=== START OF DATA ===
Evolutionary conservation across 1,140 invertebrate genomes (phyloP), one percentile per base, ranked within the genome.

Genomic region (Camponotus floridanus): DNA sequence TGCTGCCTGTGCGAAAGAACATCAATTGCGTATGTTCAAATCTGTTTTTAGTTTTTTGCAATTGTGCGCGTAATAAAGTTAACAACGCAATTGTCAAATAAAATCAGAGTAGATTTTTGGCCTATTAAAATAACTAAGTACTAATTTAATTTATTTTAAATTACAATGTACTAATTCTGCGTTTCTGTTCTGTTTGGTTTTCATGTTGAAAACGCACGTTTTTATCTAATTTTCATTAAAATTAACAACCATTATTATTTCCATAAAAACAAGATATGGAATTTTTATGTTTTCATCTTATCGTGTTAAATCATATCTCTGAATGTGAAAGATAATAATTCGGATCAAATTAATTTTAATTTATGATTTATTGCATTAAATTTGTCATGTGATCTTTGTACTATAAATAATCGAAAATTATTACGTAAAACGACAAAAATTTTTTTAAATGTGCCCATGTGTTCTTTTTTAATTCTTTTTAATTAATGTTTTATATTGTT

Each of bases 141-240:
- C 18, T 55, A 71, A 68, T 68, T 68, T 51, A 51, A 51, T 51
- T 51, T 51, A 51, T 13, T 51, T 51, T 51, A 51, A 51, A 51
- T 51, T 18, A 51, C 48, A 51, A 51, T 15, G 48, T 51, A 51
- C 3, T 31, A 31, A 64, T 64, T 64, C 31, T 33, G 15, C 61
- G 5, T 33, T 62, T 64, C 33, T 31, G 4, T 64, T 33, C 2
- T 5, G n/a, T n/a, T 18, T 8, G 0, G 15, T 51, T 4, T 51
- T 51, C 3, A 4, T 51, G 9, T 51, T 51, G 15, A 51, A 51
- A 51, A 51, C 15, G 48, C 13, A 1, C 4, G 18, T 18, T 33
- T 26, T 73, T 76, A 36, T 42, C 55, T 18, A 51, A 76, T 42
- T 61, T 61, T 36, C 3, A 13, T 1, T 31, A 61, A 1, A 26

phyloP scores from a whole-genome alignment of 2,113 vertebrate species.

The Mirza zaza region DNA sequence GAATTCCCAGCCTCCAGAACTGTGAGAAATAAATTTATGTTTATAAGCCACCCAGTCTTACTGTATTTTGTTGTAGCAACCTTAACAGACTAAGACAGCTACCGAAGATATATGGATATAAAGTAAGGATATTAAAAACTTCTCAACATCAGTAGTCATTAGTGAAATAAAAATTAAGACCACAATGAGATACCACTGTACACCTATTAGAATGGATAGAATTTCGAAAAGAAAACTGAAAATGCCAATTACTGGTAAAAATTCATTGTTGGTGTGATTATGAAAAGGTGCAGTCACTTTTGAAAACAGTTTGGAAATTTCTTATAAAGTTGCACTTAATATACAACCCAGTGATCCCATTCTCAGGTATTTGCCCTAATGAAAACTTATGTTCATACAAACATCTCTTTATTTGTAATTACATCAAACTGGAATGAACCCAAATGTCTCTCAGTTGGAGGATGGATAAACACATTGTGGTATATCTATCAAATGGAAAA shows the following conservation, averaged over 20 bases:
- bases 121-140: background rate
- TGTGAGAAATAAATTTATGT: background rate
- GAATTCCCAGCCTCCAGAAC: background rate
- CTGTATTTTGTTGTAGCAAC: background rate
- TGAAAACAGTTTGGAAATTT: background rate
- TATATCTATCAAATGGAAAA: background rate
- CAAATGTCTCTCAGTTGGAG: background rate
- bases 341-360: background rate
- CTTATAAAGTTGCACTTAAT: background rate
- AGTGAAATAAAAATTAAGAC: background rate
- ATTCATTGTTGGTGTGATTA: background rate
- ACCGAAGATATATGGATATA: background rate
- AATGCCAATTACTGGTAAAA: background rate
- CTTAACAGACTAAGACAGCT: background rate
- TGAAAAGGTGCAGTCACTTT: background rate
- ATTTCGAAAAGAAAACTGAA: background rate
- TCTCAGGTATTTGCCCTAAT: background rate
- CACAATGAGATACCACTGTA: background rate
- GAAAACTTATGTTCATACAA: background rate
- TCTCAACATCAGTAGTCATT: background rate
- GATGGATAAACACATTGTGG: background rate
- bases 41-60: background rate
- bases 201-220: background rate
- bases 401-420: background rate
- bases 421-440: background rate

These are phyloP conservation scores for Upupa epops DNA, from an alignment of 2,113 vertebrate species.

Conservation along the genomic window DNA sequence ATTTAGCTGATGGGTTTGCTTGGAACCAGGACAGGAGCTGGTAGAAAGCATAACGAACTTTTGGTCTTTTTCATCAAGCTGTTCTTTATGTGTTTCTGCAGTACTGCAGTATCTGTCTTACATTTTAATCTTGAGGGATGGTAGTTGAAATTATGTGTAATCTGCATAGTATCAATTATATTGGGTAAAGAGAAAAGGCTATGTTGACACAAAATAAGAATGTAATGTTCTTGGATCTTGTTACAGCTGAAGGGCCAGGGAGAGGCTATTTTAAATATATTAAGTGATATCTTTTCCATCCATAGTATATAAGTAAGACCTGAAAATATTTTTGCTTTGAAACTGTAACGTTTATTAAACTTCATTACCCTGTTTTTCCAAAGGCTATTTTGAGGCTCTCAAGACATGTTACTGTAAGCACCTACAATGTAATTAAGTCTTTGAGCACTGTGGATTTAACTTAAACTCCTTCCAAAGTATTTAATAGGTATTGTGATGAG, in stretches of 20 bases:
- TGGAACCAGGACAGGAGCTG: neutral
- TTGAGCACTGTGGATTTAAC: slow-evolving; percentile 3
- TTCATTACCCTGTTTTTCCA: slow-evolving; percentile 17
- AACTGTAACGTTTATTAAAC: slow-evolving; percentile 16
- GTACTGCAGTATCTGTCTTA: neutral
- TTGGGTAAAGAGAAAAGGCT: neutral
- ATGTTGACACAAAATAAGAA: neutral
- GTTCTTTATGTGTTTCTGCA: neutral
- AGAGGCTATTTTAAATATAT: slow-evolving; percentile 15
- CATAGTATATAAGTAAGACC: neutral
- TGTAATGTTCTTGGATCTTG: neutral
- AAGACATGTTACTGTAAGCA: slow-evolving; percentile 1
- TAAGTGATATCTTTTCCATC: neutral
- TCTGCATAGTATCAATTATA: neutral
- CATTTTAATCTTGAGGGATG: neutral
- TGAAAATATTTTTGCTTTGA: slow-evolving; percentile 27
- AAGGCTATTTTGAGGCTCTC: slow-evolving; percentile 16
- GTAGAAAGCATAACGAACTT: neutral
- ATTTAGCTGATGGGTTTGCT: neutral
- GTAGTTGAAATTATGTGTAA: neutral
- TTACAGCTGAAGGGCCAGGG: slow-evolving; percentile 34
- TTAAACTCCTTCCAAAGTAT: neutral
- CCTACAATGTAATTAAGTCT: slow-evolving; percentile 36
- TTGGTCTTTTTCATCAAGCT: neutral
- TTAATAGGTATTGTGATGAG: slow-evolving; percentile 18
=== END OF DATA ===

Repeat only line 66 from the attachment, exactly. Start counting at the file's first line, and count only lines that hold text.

- TTGGTCTTTTTCATCAAGCT: neutral